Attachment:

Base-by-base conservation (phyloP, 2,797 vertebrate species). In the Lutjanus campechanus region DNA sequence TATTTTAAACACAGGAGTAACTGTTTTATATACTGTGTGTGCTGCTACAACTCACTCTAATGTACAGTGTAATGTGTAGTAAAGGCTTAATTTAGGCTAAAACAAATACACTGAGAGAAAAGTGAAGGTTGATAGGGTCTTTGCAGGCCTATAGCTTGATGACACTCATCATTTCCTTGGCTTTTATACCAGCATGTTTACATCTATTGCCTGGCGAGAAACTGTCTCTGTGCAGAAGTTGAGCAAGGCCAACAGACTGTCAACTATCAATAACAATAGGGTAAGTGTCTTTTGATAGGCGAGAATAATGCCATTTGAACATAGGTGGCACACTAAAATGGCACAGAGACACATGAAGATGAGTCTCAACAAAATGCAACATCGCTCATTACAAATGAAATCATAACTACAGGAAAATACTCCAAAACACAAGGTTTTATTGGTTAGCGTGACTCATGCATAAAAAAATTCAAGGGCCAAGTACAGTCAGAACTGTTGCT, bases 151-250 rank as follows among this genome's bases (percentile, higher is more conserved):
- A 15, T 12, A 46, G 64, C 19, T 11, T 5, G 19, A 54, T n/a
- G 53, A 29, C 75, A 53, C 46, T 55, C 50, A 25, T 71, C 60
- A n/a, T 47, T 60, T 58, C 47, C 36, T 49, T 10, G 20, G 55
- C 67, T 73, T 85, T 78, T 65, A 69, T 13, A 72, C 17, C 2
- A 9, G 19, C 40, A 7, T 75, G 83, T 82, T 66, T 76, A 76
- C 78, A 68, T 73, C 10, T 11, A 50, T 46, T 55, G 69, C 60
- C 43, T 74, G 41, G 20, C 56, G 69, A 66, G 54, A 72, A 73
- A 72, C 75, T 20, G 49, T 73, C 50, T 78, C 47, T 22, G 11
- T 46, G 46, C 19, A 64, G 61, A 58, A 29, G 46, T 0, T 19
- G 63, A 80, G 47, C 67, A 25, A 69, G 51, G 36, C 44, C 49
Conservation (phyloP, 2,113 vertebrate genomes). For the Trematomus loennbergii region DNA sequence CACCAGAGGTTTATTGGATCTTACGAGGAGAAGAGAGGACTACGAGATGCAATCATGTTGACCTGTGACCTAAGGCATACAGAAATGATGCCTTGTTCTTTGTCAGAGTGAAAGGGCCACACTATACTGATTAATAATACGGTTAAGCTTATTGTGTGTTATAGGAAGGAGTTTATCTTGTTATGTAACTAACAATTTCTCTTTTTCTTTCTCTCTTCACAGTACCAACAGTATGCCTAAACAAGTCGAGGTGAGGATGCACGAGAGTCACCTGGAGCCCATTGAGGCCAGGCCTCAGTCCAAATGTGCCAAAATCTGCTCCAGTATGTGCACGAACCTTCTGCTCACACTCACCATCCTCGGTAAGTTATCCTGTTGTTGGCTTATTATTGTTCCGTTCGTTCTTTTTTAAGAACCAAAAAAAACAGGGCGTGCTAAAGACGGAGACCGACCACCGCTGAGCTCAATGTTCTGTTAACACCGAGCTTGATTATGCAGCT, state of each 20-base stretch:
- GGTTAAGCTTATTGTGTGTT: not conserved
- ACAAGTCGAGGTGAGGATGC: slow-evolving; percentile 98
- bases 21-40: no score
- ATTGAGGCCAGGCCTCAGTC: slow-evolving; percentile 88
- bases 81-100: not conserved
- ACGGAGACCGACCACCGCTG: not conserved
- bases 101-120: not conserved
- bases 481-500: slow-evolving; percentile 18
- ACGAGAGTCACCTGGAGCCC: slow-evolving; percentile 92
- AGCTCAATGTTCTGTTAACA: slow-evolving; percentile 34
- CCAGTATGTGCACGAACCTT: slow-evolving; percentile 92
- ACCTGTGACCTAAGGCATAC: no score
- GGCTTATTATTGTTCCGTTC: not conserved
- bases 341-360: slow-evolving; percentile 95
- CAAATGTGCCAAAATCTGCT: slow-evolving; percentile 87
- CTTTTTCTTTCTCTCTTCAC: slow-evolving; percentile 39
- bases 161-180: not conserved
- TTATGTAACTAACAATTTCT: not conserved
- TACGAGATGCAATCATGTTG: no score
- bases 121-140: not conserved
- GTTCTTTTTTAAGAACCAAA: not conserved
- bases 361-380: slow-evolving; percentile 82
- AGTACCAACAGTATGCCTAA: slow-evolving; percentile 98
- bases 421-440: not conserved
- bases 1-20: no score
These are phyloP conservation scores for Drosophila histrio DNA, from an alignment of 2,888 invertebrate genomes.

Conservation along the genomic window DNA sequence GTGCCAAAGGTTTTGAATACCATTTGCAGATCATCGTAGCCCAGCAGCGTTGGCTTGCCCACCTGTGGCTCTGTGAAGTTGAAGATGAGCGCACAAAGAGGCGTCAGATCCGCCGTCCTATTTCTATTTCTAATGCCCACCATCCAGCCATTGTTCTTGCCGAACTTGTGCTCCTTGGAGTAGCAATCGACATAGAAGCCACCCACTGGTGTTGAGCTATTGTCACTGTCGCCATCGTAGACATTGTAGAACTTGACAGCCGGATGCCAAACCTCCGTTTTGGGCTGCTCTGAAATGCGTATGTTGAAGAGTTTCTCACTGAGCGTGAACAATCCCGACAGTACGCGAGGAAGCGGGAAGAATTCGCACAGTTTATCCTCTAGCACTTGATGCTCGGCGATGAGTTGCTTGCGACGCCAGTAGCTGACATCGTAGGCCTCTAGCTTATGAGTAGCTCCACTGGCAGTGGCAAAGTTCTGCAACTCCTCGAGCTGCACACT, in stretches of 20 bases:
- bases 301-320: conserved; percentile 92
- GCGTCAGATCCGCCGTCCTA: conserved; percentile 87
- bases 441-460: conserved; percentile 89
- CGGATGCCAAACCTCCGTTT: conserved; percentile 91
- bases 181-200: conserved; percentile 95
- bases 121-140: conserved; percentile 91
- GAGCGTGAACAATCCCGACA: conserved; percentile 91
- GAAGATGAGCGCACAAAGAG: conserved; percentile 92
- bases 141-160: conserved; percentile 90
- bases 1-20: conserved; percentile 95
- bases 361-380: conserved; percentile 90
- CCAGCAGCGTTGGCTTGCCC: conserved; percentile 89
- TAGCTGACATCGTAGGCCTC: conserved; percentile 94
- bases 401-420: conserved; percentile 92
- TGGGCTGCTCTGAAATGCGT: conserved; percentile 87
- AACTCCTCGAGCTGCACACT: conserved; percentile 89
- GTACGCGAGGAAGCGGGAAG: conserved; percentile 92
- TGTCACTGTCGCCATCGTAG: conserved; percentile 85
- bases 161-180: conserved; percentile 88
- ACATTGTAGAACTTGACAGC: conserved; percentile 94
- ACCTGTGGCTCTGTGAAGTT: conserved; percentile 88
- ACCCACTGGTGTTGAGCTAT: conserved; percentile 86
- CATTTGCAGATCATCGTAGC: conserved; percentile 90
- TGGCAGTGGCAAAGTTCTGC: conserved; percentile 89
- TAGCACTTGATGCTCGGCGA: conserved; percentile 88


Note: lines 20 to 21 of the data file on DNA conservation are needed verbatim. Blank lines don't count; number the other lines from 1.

- bases 481-500: slow-evolving; percentile 18
- ACGAGAGTCACCTGGAGCCC: slow-evolving; percentile 92